What the Corresponding Colors Mean in the Student Example and in the Source (the Textbook Pages)

Highlight, blue

Facts do exist for this in the source.

Highlight, pink (a reddish one on pages)

This word is from the source. A few words indicates passive reading; many words, plagiarism or “half-copy” plagiarism. Highlighting a single letter in pink (such as leave) means the student just used a different form (such as left) of a word from the source.

Highlight, yellow

This section of the source is misread or the student never read the required source. Highlighting a quotation mark () indicates the student changed the quotation without revealing the changes.

Highlight, green

Highlighting a quotation mark () indicates the student used the required quotation marks correctly.


Click on the specific link for what you want to hear:

·         If you want to hear how to interpret the highlighting of words in the Student’s Essay

·         If you want to understand how the student lacks this essential Good Habit for Evidence: Reliable Sources Only

·         If you want this student’s work placed in the context of a job – Never practice a skill no one will ever want in the workplace and certainly never have as your habit for work actions that will destroy your reputation.


Student 5—How the Student Did Not Use Reliable Sources and Instead How the Student Chose—Unsuccessfully—Not to Work at All

The student did not use the required reliable sources. Look at the yellow below.


Nothing in yellow in the student’s essay comes from the source. The words in yellow are not only from a Wikipedia webpage, but also the same words are copied on many webpages. It is therefore easy to prove that the student chose not to do the work at all. Why?

·         The text is plagiarized from the Internet.

·         The content details are not in our textbook, and the presentation is not as wise or useful as the one in our textbook.

Student 5 wrote this answer: Grant's goal of the "peace policy" was to minimize military conflict with the Indians. The Indians were to stay on reservations where they would receive government subsidies and training supervised by religious denominations. Indians were no longer allowed to engage in raids or end war parties off the reservations. The Army's job was to force them back. Native Americans were increasingly forced to live on reservations. Grant appointed his aide General Ely S. Parker, a Seneca Indian, as Commissioner of Indian Affairs. The Grant administration focused on well-meaning goals of placing "good men" in positions of influence such as Quakers as US Indian agents to various posts throughout the nation.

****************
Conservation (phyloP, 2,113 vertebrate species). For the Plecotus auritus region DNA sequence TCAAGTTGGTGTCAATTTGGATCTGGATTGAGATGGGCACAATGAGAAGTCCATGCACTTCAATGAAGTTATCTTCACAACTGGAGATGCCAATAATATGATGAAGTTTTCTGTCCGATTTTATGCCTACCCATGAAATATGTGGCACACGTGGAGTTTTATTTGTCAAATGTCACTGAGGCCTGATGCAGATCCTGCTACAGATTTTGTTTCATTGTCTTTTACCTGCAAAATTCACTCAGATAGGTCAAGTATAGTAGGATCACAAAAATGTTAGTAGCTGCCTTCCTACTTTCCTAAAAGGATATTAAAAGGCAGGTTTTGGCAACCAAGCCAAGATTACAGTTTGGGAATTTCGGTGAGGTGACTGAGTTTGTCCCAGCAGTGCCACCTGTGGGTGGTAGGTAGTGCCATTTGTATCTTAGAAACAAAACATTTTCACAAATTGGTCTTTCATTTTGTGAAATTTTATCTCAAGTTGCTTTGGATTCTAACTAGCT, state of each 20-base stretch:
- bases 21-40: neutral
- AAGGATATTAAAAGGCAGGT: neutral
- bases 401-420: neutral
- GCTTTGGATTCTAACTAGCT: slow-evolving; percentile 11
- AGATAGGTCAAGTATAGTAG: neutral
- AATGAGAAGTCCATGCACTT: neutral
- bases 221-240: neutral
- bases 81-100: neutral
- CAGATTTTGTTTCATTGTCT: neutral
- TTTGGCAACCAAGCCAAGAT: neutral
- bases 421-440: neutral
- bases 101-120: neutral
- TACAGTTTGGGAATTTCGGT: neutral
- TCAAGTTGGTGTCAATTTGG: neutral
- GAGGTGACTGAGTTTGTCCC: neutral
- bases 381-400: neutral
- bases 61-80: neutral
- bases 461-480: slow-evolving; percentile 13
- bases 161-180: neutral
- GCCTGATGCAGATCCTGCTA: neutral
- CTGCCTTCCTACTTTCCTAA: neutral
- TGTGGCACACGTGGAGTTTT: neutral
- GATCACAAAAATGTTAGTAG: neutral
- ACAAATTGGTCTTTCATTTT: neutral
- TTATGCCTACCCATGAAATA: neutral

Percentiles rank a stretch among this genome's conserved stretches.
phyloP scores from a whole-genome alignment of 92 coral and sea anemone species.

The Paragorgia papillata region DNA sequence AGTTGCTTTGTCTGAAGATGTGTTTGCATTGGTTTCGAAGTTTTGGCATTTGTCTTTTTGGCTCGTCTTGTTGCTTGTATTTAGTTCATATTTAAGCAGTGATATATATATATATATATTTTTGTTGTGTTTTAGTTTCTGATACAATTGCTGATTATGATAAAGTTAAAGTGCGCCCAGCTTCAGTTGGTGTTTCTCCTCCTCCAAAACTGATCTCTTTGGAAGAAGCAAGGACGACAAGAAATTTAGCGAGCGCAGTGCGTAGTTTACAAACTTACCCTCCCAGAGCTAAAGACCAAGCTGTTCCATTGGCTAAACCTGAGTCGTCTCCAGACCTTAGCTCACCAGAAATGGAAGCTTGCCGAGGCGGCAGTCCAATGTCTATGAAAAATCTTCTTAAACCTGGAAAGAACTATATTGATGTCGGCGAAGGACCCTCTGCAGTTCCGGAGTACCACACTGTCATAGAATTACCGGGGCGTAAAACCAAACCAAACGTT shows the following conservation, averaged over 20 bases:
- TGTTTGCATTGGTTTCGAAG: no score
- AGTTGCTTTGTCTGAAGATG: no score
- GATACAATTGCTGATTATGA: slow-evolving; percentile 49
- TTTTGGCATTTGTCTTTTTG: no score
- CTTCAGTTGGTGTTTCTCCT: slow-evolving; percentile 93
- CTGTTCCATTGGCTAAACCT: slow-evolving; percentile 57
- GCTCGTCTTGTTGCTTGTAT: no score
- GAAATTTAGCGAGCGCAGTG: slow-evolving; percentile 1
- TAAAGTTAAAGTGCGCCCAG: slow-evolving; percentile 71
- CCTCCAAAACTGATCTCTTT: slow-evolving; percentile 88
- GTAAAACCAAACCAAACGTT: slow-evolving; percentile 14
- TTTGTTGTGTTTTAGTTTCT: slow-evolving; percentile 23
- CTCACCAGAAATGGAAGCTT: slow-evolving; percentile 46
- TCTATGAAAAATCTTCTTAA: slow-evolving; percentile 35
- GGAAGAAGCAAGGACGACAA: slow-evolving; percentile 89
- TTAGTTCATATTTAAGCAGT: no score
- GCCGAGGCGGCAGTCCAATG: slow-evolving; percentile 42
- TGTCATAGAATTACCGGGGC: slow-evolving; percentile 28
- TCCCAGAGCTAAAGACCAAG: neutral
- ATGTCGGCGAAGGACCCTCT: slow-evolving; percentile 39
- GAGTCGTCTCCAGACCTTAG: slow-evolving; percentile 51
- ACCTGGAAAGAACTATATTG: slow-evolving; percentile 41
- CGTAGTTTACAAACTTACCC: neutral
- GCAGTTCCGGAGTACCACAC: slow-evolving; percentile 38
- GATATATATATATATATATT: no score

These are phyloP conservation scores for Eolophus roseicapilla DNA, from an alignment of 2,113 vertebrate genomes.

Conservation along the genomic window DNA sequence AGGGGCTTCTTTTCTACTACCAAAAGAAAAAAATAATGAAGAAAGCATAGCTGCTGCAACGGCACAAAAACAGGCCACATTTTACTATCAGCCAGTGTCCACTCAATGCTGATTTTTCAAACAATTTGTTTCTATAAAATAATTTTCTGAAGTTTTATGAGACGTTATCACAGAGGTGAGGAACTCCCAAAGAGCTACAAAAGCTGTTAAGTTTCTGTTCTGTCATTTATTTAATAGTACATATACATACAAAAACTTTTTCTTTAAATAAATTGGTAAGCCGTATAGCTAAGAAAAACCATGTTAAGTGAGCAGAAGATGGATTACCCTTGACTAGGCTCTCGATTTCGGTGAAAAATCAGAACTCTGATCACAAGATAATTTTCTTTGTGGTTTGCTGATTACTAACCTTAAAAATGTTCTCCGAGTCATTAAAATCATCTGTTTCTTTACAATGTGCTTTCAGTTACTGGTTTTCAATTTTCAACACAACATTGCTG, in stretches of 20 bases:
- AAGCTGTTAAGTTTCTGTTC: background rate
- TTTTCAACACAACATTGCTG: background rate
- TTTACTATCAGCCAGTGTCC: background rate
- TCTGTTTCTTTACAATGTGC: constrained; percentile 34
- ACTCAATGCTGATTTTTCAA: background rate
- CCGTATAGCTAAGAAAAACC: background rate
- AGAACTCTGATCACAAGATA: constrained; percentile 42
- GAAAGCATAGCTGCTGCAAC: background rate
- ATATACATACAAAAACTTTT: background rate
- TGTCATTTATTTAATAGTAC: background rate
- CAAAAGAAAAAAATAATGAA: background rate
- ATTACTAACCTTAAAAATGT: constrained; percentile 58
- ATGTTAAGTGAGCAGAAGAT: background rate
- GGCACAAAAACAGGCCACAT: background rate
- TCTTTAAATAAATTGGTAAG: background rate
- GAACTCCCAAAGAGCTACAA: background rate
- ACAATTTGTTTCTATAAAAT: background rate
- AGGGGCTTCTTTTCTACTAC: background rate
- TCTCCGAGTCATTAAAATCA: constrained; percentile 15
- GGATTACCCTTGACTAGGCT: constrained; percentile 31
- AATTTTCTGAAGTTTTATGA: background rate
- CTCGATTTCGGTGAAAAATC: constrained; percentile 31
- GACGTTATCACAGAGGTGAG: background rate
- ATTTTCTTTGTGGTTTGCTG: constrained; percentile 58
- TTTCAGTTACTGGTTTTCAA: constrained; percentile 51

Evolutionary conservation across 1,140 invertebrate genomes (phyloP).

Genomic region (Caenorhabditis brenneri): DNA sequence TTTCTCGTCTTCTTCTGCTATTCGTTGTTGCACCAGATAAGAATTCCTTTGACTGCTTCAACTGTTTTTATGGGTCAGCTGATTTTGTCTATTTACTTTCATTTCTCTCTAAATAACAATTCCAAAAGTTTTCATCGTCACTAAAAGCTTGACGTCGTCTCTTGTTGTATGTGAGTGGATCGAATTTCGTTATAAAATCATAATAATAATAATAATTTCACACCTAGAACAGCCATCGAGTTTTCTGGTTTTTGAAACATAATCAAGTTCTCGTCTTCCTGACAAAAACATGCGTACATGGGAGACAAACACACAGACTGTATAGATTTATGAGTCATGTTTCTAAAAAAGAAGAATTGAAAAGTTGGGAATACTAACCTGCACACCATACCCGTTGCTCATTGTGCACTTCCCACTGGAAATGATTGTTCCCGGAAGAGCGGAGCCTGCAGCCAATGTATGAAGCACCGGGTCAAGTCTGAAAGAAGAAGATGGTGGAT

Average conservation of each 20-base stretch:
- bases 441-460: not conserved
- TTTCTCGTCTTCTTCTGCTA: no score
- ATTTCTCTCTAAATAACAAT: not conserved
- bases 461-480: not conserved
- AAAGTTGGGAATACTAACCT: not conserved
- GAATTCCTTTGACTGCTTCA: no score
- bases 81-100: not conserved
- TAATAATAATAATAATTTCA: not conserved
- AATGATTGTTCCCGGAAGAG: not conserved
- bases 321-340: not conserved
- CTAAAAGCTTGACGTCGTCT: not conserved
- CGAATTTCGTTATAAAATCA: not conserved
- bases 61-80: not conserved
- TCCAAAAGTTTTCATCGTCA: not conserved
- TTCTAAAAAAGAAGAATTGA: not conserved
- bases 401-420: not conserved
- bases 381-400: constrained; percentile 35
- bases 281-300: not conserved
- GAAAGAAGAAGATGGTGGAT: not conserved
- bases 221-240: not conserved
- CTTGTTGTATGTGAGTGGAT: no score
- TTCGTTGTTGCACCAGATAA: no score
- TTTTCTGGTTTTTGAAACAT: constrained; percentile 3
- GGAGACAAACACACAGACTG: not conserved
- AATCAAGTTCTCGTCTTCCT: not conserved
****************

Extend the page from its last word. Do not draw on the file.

On the other hand, the Dawes Act of 1887 authorized the President of the United States to survey American Indian tribal land and to divide it into 160-acre plots for individual Indians to assimilate them. The act also provided that the government would open the lands up for settlement by non-Indians.


The good habit for evidence that Student 5 did not follow is:


If You Think That Professors (And Bosses) Can’t Recognize That You Have Used Other Sources (And Perhaps Even Copied Other Sources’ Words)

If you want to see the pages from the source, click on the links for what our textbook says about Grant’s “Peace Policy” and about the Dawes Severalty Act. In this case, however, nothing in yellow in the student’s essay comes from the source. It’s from many webpages that had the same words. It is plagiarized from the Internet. Because I use a required source and because I am familiar with the content for this question, in most cases, I can enter 1 search phrase from the student’s written work in a search engine and see displayed the webpages a student used.


If you think TurnItIn.com is necessary to catch plagiarism, it is not. Usually—if a professor is accustomed to language as it is used to explain different content and if they are experienced in a discipline—a professor can recognize plagiarized sources.




Why Having A Required Source Makes All The Difference And Why This Is Like The World Of Work










Think about this for a moment:

·         If students can use any source, professors cannot efficiently prove that the student’s statements are factually incorrect.

·         If students must use required, reliable sources, students must prove their accuracy.

This model for responsibility is closer to the business world: bosses will:
- Either instantly recognize if you are inaccurate
- Or, if you are factually incorrect and they believe you, you will face the consequences.

If you do not already have this Good Habit for Evidence, develop it now.













Copyright C. J. Bibus, Ed.D. 2003-2014



WCJC Department:

History – Dr. Bibus

Contact Information:

281.239.1577 or bibusc@wcjc.edu

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